Natural Gas to Revolutionize the Chemicals Industry? New Technologies, Processing Plants, and More!

author Jet S.E.T. Media   11 мес. назад

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Extreme Engineering Floating Liquefied Natural Gas - Megastructures (Documentary)

Floating liquefied natural gas (FLNG) refers to water-based liquefied natural gas (LNG) operations employing technologies designed to enable the development of offshore natural gas resources. Floating above an offshore natural gas field the FLNG facility produces liquefies stores and transfers LNG (and potentially LPG and condensate) at sea before carriers ship it directly to markets. The world's first completed FLNG production facility is the PFLNG Satu located in Kanowit gas field off the shore of Sarawak in Malaysia. Petronas is the owner of the platform and first cargo was loaded onto the 150200-cbm Seri Camellia LNG carrier on 03 April 2017. Multiple other FLNG facilities are in development. Another FLNG facility developed by Exmar NV using Black & Veatch PRICO(R) technology passed performance test in October 2016 in Nantong China. Fortuna FLNG to be commissioned in 2020 owned by a joint-venture between Ophir Energy and Golar LNG is still under development in Equatorial Guinea the US$2 billion vessel would be the first to produce its gas in Africa. The agreement between Equatorial Guinea and state-owned GEPetrol Ophir and OneLNG reconfirms GEPetrol’s participation rights as partners in 20 per cent of the FLNG project. Engineering projects around the globe keep getting bigger and more ambitious. there are structures being designed and built that will dwarf anything that has come before. Plans are on the drawing board for projects so huge – not only in scale but in their implications for society – they’re almost beyond imagination. This documentary that eyes the largest construction projects ever imagined – 'Extreme Engineering Channel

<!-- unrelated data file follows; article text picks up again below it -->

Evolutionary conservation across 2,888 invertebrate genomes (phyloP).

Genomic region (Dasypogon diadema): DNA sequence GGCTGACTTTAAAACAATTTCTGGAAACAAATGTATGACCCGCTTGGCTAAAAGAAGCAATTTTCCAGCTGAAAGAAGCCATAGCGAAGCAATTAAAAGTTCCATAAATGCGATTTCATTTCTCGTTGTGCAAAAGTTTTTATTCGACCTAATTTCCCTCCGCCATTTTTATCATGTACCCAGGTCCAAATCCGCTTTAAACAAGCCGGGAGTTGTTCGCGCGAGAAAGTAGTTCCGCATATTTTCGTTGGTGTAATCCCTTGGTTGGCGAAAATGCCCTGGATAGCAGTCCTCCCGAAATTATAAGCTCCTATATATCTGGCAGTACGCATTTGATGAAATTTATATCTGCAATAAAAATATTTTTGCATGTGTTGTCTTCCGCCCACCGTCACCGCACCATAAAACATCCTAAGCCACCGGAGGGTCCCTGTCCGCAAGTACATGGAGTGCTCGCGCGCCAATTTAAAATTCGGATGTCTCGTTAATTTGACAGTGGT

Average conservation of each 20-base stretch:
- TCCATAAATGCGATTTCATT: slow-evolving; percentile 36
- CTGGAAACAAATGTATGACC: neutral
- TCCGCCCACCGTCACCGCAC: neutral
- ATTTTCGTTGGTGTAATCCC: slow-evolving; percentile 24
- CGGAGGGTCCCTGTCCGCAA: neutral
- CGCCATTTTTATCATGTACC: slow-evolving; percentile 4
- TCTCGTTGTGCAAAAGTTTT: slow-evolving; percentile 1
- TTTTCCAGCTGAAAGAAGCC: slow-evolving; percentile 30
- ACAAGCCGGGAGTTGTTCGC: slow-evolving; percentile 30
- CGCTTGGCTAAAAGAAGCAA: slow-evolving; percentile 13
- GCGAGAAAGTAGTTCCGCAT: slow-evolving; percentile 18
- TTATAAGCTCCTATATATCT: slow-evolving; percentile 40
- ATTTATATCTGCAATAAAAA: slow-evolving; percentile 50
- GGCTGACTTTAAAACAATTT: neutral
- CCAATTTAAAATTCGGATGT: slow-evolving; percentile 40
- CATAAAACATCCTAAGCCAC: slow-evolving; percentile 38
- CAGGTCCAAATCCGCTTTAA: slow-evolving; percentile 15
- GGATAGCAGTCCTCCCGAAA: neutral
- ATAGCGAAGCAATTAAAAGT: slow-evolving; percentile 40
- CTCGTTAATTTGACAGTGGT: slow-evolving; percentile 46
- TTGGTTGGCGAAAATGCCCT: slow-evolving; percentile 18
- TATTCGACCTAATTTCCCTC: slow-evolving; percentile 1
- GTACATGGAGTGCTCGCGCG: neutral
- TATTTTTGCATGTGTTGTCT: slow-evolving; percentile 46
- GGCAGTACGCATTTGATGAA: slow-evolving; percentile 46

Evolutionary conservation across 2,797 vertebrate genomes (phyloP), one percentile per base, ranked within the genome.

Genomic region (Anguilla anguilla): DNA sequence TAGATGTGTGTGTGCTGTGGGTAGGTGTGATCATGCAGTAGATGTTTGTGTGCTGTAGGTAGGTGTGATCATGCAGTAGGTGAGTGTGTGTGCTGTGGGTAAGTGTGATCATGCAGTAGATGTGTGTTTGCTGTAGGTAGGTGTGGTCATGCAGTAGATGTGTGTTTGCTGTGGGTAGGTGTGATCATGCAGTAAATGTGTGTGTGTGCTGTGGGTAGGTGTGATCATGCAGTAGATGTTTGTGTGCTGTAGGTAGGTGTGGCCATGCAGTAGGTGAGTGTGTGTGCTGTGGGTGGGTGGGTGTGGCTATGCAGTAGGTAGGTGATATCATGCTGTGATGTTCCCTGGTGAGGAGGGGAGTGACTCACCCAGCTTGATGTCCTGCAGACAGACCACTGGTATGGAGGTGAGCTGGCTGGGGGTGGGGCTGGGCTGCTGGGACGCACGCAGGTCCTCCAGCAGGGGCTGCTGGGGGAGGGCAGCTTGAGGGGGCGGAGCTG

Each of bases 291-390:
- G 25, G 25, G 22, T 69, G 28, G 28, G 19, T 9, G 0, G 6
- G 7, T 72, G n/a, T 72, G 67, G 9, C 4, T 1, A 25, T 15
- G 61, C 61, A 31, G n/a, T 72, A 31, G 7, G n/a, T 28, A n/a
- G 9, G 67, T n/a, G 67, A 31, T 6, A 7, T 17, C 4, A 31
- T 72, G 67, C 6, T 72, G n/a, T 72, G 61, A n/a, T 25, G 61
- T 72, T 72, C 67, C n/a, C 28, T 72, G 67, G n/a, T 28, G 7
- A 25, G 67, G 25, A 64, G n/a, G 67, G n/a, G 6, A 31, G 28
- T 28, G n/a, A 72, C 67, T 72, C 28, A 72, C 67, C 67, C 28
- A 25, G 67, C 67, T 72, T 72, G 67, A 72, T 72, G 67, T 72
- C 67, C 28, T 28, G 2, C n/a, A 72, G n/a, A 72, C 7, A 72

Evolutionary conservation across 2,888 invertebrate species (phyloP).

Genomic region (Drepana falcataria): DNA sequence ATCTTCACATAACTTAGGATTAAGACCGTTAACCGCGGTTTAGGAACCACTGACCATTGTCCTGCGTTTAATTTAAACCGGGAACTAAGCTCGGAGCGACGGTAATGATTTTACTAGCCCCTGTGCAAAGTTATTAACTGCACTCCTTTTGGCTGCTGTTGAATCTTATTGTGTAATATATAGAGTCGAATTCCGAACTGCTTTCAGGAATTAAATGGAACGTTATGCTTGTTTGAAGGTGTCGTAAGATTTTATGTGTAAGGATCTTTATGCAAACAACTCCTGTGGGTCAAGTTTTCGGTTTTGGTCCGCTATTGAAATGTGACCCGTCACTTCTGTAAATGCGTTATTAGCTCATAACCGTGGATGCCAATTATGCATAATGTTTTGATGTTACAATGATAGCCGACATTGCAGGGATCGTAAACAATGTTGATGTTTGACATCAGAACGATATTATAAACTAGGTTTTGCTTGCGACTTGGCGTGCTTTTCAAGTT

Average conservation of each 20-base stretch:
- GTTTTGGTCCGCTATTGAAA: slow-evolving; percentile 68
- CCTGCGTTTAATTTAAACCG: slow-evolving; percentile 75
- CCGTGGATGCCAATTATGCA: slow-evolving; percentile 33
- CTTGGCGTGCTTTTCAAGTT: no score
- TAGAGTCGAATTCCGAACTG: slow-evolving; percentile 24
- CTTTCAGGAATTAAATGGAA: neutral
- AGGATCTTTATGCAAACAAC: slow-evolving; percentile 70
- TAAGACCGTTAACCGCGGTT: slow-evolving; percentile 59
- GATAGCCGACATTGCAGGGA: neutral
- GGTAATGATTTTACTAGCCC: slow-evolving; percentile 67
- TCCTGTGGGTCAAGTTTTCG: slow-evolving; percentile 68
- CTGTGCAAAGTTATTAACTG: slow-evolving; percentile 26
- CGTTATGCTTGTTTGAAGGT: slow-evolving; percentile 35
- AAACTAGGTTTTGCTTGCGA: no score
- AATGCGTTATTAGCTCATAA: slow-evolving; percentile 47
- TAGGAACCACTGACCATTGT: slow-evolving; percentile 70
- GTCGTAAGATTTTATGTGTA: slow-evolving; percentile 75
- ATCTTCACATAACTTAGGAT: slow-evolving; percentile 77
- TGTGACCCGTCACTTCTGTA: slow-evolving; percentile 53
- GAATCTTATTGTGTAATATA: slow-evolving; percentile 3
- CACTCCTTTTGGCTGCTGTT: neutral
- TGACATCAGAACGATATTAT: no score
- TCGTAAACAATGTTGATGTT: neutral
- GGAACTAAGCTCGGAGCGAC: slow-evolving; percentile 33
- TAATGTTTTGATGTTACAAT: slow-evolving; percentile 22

Seafarers and LNG Ship Operations/Voyage [Must Watch!]